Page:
This browser is not actively supported anymore. For the best passle experience, we strongly recommend you upgrade your browser.
Welcome to Reed Smith's viewpoints — timely commentary from our lawyers on topics relevant to your business and wider industry. Browse to see the latest news and subscribe to receive updates on topics that matter to you, directly to your mailbox.
| 2 minutes read

New proposed protections for airline employees

The Transportation Security Administration (TSA) may soon be making a list, checking it twice, and finding out who’s naughty or nice.  

On April 6, 2022, senators introduced bipartisan legislation—“Protection from Abusive Passengers Act”—to create a “no-fly” list for unruly passengers, maintained by the TSA. This list would consist of passengers who were assessed a civil penalty for (1) assaulting—or threatening to assault—crew members aboard an aircraft; (2) taking “any other action that poses an imminent threat to the safety of the aircraft or other individuals on the aircraft;” or (3) tampering or interfering with any security system or measure in flight, as well as those convicted of both interfering with security screening personnel within the airport and any other Federal offense involving assaults, threats, or intimidation against a crewmember on an aircraft in flight.

As of April 8, 2022, there have been 1,081 reports of unruly passengers to the FAA in 2022 alone. Of those reports, 707 related to mask wearing.  309 investigations and 159 enforcement action cases were initiated.  Penalties include legal enforcement, administrative, and compliance actions.  

Unruly and dangerous behavior has persisted despite these penalties. While individual airlines maintain their own lists of passengers who are barred from traveling on flights that particular airline operates, those lists are not shared among carriers, largely due to privacy concerns. However, this reality risks airlines playing a game of hot potato with the unruly passenger, unbeknownst to them.  Currently, TSA is responsible for checking purchasers against watchlists that intelligence, law enforcement, and homeland security agencies compile.  The federal government does not share its classified lists of potential terrorists with airlines.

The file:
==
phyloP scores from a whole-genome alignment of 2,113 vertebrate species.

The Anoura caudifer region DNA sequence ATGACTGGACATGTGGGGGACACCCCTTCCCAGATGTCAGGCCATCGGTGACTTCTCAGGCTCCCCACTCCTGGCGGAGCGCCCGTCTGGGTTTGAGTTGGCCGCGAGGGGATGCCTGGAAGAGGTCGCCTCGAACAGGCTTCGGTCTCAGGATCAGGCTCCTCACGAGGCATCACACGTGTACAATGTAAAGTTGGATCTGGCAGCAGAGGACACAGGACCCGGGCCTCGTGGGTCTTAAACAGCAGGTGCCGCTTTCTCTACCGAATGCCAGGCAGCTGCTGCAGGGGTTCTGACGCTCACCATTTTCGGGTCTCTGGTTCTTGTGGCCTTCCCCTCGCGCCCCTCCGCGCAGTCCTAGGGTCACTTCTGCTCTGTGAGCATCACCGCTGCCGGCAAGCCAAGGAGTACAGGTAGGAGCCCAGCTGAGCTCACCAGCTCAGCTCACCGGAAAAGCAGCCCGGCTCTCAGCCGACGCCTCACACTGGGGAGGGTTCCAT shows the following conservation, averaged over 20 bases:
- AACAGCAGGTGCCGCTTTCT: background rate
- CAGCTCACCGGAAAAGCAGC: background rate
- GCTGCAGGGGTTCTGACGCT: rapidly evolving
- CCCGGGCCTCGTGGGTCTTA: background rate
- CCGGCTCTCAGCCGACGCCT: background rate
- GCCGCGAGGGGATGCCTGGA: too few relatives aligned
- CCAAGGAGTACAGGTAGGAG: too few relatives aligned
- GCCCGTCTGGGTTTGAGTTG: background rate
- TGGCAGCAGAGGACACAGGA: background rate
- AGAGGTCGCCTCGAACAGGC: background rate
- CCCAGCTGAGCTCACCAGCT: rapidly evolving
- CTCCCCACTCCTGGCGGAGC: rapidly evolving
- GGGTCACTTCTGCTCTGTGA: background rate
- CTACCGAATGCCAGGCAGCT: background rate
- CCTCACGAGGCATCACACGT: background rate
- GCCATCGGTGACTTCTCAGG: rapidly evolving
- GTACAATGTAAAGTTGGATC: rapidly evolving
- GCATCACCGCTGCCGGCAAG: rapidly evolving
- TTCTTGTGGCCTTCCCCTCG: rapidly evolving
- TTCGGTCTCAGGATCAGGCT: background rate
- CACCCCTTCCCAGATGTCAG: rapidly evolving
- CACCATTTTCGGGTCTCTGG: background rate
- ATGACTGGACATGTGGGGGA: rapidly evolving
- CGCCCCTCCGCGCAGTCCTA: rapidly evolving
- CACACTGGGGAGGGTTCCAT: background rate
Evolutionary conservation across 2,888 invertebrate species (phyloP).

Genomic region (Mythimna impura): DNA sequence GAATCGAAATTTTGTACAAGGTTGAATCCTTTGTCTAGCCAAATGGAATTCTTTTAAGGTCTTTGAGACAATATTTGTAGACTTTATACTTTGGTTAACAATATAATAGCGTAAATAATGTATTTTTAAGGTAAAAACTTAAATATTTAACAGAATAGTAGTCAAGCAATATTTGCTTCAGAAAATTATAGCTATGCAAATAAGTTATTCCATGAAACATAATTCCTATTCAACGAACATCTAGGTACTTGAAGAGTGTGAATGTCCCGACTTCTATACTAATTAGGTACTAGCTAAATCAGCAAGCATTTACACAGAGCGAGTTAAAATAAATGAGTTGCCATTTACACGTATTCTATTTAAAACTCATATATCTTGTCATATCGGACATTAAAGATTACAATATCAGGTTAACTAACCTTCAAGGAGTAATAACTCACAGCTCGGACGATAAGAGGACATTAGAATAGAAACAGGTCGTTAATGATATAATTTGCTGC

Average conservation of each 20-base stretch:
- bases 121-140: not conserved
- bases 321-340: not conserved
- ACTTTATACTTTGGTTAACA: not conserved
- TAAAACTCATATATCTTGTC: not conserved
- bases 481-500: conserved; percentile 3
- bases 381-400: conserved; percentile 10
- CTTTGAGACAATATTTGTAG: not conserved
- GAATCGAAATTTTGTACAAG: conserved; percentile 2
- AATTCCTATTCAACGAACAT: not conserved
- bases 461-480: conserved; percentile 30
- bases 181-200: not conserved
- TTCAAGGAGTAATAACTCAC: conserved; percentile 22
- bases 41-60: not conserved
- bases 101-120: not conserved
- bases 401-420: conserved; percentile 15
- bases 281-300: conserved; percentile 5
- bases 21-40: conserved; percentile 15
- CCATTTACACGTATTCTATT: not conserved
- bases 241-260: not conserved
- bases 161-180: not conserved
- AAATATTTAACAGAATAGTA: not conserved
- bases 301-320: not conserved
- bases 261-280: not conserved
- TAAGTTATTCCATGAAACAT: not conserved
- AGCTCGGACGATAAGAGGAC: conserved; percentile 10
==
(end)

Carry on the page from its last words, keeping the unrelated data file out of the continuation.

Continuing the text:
Previous barriers to enacting such a policy as the one proposed in this Act included the difficulty in setting uniform standards for inclusion on the list and limiting situations of mistaken identity.  The proposed Act received praise from the Association of Flight Attendants-CWA, which represents nearly 50,000 flight attendants at 17 airlines, who believe previous measures have been inadequate in addressing the unruly passenger predicament.  Delta Airlines alone reports it has put nearly 1,900 people on its no-fly list for refusing to comply with mask requirements.  It remains unclear whether a passenger could be placed on the “no-fly” list for failure to wear a mask in flight without an accompanying assault or additional threat.  The FAA has cited some of the regulations listed in the Act as violated in the unruly passenger cases it has investigated, but it is unclear whether those reports entailed a situation in which an additional assault, safety interference, or threat accompanied refusal to wear a face mask. 

As we have seen, air travelers are taking out their frustrations on flight attendants and fellow passengers alike. Should any of those air travelers’ actions result in a lawsuit against the airlines, our Reed Smith aviation litigators have decades worth of experience in successfully defending against such claims. In the meantime, we are keeping a close eye on any amendments or debate in Congress regarding the Act.  

As of April 8, 2022, there have been 1,081 reports of unruly passengers to the FAA in 2022 alone. Of those reports, 707 related to mask wearing. 309 investigations and 159 enforcement action cases were initiated.


transportation, aviation, airlines